By Claire Reclosado-Baclay
That was the way Barry Zito described his opportunity to play in the postseason.
Not too long ago, it wasn’t surprising to hear boos emanate from the seats that filled AT&T Park in a game that Zito started.
Soon the achievements of his fellow starters began to create a brighter spotlight on his struggles.
Zito went from being left off the San Francisco Giants 2010 postseason roster to starting Game One of the 2012 World Series. Not only did he start the Game One, he was the winning pitcher in the contest where San Francisco beat the Detroit Tigers 8-3.
Talk about coming a long way.
Sometimes, people can forget that professional athletes are human. Since they are in the public eye, there is an unfounded belief that exists that it is acceptable to throw useless criticism and insults their direction because of who they are and what they do. Reasons like their salary, or their choice of profession, even they way they carry themselves are used to justify why it is should be okay to put tact aside.
Rather than engage the ornery, Zito focused on getting better. In the past seasons he has mentioned various ways he has been trying to improve, whether it was not focusing on accolades or just remembering what it was like to play the game before entering the big leagues. Regardless of the method, he was constantly trying.
With his performance in the 2012 postseason, he has raised the eyebrows—and even silenced—many cynics.
The Cy Young award winner went from being booed in AT&T Park to becoming the home crowd’s beloved player.
Despite the prevalence of disparagement in the past, especially from fans, since he signed that infamous $126M contract, Zito always remained calm, never lashing back or perpetuating the contentious.
“I think that’s helped him a lot through the peaks and valleys,” San Francisco catcher Buster Posey said of Zito’s composure. “Even when things aren’t going his way he still keeps his cool, keeps his head, and continues to grind and work.”
It would have been easy to just ignore the frustration, get that paycheck, and go through the motions, but he worked hard every season to try to find a way to improve—this season was no exception.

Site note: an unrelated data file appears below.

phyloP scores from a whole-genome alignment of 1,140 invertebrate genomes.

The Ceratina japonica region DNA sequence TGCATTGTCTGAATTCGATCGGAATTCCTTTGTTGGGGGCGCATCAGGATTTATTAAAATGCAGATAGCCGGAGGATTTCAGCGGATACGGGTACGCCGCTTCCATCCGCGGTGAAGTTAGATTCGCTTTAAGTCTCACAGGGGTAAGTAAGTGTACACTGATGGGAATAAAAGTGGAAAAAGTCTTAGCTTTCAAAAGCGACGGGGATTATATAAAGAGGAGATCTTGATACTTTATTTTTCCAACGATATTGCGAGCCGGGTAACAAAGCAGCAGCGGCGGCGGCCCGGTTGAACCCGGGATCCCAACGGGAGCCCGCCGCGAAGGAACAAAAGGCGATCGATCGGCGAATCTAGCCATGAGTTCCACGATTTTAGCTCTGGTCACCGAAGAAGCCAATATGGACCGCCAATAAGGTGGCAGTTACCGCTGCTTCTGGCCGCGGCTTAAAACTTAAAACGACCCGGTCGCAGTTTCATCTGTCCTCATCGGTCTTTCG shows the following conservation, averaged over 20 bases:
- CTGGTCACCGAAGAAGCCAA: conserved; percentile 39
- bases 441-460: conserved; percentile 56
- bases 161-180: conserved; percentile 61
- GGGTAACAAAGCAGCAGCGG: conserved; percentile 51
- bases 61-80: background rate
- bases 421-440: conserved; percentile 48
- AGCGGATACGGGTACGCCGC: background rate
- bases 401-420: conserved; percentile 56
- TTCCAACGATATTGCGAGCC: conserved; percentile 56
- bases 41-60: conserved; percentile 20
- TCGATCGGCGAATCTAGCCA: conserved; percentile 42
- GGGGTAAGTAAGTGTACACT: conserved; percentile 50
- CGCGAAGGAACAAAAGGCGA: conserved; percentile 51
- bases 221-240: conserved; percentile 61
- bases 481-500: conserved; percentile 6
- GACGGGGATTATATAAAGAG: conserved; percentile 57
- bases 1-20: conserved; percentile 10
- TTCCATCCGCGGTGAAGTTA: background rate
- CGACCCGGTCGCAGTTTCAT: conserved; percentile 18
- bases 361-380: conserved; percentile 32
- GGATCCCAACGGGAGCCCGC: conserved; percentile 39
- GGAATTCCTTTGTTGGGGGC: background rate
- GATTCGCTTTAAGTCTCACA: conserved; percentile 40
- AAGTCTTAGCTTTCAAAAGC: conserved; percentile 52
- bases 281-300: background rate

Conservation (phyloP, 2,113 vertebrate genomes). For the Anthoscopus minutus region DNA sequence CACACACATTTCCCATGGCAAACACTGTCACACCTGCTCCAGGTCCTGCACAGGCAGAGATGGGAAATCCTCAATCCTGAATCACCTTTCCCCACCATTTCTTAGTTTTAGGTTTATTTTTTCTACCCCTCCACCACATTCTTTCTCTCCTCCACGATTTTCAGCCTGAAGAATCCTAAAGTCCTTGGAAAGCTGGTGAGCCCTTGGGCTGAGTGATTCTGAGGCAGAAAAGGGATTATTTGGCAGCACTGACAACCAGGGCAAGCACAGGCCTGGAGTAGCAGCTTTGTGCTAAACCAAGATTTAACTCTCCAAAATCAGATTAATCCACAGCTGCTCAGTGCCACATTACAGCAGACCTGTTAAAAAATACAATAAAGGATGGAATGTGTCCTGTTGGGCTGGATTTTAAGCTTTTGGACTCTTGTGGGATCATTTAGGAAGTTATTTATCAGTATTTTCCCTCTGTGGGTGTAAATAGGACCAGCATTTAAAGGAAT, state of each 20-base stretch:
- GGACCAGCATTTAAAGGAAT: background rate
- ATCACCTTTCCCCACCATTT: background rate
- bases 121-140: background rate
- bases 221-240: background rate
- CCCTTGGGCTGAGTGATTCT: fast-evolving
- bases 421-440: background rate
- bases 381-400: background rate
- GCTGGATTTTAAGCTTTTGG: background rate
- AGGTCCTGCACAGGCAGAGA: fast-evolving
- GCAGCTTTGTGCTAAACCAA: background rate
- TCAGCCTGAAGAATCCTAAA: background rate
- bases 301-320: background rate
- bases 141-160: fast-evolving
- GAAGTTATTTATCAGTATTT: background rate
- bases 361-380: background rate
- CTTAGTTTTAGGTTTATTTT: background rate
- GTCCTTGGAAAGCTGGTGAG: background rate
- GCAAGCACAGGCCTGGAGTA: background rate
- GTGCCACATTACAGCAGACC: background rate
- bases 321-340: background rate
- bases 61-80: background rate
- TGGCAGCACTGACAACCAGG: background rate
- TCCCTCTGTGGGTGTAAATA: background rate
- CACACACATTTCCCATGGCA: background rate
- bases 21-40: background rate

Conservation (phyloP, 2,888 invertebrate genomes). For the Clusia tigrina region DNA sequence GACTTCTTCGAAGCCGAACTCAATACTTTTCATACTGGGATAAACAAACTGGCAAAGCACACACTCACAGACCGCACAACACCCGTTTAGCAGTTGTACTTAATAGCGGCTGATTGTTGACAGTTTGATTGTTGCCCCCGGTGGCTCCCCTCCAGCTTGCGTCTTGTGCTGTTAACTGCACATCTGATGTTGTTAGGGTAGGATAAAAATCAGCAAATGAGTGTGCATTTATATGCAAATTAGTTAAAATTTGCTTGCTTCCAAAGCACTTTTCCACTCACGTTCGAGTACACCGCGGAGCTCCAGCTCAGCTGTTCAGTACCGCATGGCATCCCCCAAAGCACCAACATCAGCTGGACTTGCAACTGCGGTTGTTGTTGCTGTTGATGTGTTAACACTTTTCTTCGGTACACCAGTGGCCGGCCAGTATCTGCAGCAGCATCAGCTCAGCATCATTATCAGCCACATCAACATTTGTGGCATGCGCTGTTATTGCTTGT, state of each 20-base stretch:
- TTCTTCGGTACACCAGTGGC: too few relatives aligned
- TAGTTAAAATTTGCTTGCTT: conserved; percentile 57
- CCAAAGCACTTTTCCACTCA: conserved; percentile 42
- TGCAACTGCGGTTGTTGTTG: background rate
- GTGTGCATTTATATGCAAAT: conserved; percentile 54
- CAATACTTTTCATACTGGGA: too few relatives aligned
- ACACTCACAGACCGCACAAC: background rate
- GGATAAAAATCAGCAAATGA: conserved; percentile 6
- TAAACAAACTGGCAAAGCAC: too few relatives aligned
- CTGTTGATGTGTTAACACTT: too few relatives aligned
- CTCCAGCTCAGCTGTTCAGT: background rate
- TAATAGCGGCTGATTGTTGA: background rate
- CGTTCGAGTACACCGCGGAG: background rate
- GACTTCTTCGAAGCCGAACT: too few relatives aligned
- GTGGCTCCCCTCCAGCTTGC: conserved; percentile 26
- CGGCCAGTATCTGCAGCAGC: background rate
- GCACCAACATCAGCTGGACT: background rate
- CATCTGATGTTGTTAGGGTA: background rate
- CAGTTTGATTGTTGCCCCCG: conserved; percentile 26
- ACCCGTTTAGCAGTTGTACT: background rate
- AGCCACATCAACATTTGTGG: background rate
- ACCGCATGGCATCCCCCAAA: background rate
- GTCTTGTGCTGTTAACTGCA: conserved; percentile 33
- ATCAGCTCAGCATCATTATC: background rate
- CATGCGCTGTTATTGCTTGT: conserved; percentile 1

This season, something clicked. There was no way he was going to let another postseason pass where he was relegated to the dugout while his teammates fought on the field toward a World Series win.
“I battled in September to make the postseason roster,” Zito said on Wednesday night. “The last thing I would have expected at that point was to be starting Game One. Just the opportunity was just magical. To be able to go up against Verlander and give our team a chance to go up 1‑0, and the fact that we won, it’s just kind of surreal. It’s just a pleasure to be a part of it all.”
Zito just wasn’t a “part of it all”, he served as a catalyst for this Giants team. When the offseason seemed to be creeping a bit closer, it was Zito who ignited a change on the field by pitching brilliantly.
Giants manager Bruce Bochy even went so far as to label him the team’s “lucky charm”.
While he may be lucky for San Francisco, Tigers manager Jim Leyland recognized Zito’s resiliency.
“I think sometimes you can always tell when a pitcher is really a tough competitor with the at‑bat that he had,” Leyland said. “I know that sounds a little strange, but he was grinding out that at‑bat and ended up getting a base hit. That tells you something about Barry Zito.”
With that at-bat, Zito hit an RBI single off of highly-touted Detroit pitcher Justin Verlander and helped his team make history once again. The Giants became the first team to have their starting pitchers drive in a run in four consecutive postseason games.
Of course, it was Zito who began that streak with a bunt RBI in Game Five of the NLCS.
Not bad for the pitcher who used to be an afterthought on a starting staff of superstar arms.
This postseason, he was in the spotlight—not one of disapproval, but one of appreciation. He earned that start in Game One of the 2012 World Series.
As he walked off the mound on Monday night, a new familiar sound began to echo throughout AT&T Park—chants of “Barry! Barry!” were showered onto Zito, to which he replied with a simple tip of the cap.
Claire Reclosado-Baclay is a freelance writer covering all things San Francisco Giants. Her work can be found on Examiner.com.